When it comes to the boardroom, there’s always something people of colour tend to notice—a lack of diversity. It’s something that visible minorities (including women) have to consider when looking to enter a certain arena. With so much civil rights discourse in the United States taking center stage, many companies have looked at their own hiring practices and thought of ways to be more culturally inclusive.
It may not seem like a big deal but promoting diversity is something that often gets overlooked. Diversifying your team should be as important as diversifying your skillset as both offer an advantage in the marketplace. Investing in an array of people is vital to an organization’s success.
Check Your Bias
It’s only human to have blind spots, but that fact doesn’t help build your business or create an inclusive environment. Being aware of your own bias is the first step to making real change and realizing how that bias has impacted others’ lives, both professionally and personally. Managers, bosses, and human resources may not notice it right away due to unconscious bias, but the slightest reason to deny someone a position is often not linked to their skills. A business that only hires people that resemble those who are hiring is doing more harm than good, shutting out qualified people from other backgrounds.
Ask an Expert
There’s no shame in asking for outside help; in fact, it should be encouraged. Bringing a consultant on board can only help organizations. A lack of diversity in both women and people of colour in capital markets is nothing new so introducing an expert in such hiring matters is important. There’s a disproportionately small amount of POC in boardrooms at high levels as opposed to their white counterparts and getting an outside opinion can shed some light on those blind spots.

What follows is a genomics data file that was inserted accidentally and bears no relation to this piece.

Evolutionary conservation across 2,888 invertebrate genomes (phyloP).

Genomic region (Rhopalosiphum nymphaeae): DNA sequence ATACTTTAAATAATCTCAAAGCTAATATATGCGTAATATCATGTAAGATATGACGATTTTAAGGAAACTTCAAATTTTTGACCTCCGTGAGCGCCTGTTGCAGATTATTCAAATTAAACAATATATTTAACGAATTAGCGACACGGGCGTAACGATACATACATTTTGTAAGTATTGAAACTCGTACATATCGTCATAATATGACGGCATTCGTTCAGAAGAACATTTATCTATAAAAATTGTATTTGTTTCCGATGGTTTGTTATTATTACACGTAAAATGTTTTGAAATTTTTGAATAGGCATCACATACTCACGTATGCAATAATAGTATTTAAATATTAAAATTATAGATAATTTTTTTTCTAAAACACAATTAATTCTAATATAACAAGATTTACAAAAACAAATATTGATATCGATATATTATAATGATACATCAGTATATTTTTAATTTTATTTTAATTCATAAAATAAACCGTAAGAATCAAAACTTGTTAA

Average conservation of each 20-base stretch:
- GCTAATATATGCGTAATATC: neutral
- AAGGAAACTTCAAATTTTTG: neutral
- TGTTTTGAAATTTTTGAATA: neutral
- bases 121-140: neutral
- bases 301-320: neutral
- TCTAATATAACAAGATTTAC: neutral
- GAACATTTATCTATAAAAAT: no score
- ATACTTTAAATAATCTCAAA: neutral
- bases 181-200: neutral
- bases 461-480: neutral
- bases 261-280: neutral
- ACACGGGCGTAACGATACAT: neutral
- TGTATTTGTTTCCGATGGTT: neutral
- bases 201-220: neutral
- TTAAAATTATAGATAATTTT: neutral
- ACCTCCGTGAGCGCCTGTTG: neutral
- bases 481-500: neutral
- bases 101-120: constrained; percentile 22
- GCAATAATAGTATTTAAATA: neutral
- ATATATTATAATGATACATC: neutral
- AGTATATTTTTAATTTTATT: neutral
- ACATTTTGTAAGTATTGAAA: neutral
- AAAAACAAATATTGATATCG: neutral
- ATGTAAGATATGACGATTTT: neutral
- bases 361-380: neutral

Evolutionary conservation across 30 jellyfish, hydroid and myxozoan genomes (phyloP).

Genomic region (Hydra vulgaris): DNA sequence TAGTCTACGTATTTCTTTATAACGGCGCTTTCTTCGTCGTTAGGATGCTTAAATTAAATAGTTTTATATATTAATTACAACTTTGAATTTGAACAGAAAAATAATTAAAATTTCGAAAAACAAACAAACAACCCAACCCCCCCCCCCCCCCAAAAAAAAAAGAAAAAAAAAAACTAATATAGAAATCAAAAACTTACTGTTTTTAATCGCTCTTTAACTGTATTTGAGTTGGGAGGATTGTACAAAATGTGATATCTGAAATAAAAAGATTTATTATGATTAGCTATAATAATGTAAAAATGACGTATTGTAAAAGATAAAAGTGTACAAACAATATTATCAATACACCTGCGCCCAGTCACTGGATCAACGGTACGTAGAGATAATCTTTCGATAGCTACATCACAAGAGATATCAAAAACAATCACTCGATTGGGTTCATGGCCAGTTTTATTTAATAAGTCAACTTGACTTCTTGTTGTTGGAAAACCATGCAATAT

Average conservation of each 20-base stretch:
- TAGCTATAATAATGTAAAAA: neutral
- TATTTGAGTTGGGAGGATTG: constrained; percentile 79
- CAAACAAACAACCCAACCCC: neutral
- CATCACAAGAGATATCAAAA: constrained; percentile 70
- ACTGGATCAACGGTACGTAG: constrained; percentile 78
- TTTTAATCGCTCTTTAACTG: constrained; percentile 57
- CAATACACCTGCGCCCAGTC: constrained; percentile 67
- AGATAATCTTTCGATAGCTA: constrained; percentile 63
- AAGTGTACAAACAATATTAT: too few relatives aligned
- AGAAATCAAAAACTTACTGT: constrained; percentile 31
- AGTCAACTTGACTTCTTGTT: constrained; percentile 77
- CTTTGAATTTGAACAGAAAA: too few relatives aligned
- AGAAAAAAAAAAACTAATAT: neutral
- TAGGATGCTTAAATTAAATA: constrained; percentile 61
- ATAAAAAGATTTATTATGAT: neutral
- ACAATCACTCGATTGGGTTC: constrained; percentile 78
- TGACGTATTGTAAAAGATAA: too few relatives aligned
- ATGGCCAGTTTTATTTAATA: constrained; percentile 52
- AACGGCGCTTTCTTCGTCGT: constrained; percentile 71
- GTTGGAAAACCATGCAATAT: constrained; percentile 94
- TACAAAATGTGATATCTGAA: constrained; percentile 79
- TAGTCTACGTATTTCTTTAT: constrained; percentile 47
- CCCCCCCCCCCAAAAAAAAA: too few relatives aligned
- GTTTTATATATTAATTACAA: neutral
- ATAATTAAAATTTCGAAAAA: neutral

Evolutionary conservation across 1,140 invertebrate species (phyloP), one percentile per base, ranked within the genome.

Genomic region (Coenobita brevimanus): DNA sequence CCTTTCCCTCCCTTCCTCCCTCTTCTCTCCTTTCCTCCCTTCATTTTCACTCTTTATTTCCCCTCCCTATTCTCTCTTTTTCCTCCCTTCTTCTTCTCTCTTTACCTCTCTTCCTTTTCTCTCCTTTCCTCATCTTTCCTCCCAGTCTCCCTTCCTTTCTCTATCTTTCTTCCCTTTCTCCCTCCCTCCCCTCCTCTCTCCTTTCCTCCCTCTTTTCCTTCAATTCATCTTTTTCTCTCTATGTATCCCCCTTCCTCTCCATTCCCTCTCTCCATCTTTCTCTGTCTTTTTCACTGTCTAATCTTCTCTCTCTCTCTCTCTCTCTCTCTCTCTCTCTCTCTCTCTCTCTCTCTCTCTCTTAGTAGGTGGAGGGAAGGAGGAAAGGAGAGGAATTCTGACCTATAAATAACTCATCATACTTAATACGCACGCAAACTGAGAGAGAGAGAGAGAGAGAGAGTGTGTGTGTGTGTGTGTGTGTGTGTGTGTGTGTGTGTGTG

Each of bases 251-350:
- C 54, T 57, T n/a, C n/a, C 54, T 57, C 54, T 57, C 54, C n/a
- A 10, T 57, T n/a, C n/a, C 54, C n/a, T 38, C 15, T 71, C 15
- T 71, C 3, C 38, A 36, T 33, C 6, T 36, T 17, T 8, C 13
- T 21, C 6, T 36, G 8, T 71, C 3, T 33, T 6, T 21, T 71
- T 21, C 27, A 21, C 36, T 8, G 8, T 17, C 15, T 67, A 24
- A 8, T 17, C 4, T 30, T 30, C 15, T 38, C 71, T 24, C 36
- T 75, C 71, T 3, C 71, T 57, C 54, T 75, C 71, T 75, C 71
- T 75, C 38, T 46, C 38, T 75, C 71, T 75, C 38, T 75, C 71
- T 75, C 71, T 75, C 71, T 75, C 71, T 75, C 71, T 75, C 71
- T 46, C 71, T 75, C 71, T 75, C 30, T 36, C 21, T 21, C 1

In the corporate world, it can be hard to speak up and feel like someone will advocate for you but being free to speak your mind is an important part of healthy work environments. Employers should consider allowing employees to speak up on all matters concerning the business, including hiring practices. While it can be an awkward conversation to have, it’s important that an organization does not treat the “diversity line” in their policy section as a gimmick but actively sticks to it.
Look at Your Policies
While it’s common for companies to state that their hiring practices are full of equal opportunities for visible minorities, a majority of the time diverse candidates get inadvertently shut out. This can leave a wide gap in the financial sector for POC who have the potential to manage their own team at a higher level. In order to promote diversity, a business has to be willing to live and breathe its policies and values. What a business stands for morally can have a direct impact on it financially.
Part of helping to promote any change in a broken system is offering to support those in need. Networking and making meaningful connections are vital parts of any industry but many, especially POC, can find it hard to break into the market and get the chance to make their mark. It doesn’t hurt to help others find opportunities in reputable businesses. Fostering growth and trying your best to connect experienced professionals with new candidates is a great way to promote inclusion.
Dontei Wynter | Staff Writer